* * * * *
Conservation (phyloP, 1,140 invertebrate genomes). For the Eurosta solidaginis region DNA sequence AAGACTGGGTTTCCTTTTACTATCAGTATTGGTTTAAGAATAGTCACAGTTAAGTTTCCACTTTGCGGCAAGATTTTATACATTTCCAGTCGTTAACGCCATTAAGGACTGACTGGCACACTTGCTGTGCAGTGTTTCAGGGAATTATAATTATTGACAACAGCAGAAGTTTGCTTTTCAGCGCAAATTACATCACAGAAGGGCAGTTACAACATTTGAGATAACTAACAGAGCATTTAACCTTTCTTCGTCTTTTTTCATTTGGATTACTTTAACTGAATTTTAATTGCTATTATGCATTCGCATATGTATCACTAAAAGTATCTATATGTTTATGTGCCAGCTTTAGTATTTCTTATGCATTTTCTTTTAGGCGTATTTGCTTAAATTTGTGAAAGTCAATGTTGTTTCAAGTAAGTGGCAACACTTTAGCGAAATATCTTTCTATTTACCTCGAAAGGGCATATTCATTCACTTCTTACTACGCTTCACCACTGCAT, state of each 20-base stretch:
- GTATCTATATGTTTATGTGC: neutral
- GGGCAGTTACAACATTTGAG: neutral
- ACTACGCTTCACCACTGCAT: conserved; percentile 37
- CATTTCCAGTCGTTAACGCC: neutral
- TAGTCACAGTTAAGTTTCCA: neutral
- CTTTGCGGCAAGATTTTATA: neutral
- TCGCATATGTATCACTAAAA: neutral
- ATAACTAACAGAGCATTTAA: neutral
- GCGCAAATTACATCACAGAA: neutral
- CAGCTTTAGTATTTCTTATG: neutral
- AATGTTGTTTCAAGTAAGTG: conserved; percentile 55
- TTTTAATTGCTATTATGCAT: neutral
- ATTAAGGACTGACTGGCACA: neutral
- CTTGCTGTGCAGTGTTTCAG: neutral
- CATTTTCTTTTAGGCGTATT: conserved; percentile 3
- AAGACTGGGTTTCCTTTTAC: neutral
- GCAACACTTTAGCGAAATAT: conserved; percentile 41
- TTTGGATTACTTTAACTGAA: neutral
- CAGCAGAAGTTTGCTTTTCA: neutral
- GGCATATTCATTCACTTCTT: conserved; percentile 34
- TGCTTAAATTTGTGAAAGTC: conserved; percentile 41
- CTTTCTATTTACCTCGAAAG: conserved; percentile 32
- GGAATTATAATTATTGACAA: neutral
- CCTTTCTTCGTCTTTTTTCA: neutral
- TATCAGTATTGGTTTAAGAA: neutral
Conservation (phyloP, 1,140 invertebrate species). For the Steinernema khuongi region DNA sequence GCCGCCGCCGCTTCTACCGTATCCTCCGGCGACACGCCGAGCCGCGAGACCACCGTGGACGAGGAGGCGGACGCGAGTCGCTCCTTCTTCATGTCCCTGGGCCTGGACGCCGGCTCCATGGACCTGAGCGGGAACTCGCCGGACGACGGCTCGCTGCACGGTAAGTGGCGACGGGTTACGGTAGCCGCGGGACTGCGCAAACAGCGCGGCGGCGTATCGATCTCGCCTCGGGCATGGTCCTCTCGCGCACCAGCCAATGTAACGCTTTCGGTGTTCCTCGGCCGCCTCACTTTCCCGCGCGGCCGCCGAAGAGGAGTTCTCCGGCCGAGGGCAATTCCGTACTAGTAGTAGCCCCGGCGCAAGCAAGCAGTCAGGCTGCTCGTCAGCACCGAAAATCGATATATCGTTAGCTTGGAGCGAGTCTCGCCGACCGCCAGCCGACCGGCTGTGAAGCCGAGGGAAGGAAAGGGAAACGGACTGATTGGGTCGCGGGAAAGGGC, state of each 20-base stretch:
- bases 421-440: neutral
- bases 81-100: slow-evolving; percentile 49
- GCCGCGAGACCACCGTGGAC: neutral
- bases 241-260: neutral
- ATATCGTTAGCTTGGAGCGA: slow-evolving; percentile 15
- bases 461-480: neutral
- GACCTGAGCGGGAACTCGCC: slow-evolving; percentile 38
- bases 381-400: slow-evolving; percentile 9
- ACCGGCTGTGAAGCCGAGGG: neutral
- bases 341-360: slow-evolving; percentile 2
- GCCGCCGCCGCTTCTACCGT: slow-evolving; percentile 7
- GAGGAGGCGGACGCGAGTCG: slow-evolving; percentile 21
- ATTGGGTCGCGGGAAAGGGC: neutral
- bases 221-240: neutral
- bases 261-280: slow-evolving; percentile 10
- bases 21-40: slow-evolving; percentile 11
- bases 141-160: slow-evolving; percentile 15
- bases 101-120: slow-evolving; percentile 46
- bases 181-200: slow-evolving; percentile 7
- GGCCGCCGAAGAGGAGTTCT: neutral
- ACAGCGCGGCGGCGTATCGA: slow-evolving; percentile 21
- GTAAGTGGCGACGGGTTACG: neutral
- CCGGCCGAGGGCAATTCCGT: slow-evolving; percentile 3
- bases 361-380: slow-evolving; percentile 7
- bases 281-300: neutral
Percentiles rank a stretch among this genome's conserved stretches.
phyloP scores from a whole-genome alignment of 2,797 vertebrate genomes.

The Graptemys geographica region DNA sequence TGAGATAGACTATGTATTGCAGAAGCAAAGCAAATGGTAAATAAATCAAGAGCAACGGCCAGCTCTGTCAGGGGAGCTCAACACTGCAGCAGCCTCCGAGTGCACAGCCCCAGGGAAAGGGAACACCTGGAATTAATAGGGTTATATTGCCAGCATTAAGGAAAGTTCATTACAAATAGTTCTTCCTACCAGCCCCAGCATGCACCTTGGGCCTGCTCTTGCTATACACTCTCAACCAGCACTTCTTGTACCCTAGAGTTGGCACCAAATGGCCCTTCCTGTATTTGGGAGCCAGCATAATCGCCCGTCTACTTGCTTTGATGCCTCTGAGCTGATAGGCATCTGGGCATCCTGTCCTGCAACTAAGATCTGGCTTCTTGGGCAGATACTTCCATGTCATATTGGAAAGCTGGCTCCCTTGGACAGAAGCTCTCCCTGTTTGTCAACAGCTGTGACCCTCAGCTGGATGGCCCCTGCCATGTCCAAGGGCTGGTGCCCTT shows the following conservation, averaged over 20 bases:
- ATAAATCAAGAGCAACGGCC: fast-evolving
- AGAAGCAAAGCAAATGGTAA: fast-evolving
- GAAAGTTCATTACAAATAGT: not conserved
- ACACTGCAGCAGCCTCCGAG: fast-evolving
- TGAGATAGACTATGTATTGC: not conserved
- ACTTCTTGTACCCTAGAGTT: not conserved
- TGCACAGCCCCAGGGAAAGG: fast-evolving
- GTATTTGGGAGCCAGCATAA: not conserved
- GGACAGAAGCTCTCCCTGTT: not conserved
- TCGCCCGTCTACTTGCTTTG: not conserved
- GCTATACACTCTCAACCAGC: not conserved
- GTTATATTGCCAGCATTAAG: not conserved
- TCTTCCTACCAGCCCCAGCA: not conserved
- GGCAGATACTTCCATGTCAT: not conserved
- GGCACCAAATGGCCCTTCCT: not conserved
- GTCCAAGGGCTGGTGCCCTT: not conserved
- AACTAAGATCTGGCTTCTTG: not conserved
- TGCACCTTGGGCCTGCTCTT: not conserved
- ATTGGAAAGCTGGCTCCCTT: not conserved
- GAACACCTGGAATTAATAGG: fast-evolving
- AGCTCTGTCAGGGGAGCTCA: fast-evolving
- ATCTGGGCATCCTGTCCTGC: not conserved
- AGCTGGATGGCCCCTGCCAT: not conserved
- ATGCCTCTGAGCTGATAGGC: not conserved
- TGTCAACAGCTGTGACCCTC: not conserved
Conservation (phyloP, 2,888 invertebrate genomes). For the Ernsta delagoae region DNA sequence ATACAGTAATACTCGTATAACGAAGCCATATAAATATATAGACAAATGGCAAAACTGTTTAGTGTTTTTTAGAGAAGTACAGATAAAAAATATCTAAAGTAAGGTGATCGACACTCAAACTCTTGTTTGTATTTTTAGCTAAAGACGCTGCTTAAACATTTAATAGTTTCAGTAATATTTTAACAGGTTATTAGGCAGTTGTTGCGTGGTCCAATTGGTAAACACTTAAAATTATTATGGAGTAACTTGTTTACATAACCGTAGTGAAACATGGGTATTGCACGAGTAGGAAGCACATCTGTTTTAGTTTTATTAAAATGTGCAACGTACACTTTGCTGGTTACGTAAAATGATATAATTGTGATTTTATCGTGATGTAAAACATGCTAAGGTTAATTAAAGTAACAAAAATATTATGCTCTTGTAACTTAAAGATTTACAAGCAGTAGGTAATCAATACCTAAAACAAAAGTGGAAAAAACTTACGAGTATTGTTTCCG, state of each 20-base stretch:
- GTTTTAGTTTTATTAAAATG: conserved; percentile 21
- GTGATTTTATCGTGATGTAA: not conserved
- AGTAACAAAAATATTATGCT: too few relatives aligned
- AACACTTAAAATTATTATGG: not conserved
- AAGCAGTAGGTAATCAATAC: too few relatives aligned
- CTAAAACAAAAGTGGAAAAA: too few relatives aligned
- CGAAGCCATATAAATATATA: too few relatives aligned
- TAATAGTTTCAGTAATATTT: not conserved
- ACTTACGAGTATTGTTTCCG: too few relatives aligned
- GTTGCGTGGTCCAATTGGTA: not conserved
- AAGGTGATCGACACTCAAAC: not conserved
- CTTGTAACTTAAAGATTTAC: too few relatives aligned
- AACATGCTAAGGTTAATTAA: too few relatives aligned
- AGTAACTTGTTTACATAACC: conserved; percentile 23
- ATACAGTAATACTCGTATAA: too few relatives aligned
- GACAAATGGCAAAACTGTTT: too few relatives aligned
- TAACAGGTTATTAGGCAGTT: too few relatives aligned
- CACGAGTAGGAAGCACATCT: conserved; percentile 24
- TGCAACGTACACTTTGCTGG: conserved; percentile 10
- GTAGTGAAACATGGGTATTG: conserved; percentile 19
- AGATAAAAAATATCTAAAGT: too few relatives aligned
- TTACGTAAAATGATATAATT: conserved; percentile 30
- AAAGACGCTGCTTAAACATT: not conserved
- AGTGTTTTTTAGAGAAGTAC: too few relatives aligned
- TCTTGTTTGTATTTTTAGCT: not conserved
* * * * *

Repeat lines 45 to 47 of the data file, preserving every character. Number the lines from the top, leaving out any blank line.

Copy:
- bases 101-120: slow-evolving; percentile 46
- bases 181-200: slow-evolving; percentile 7
- GGCCGCCGAAGAGGAGTTCT: neutral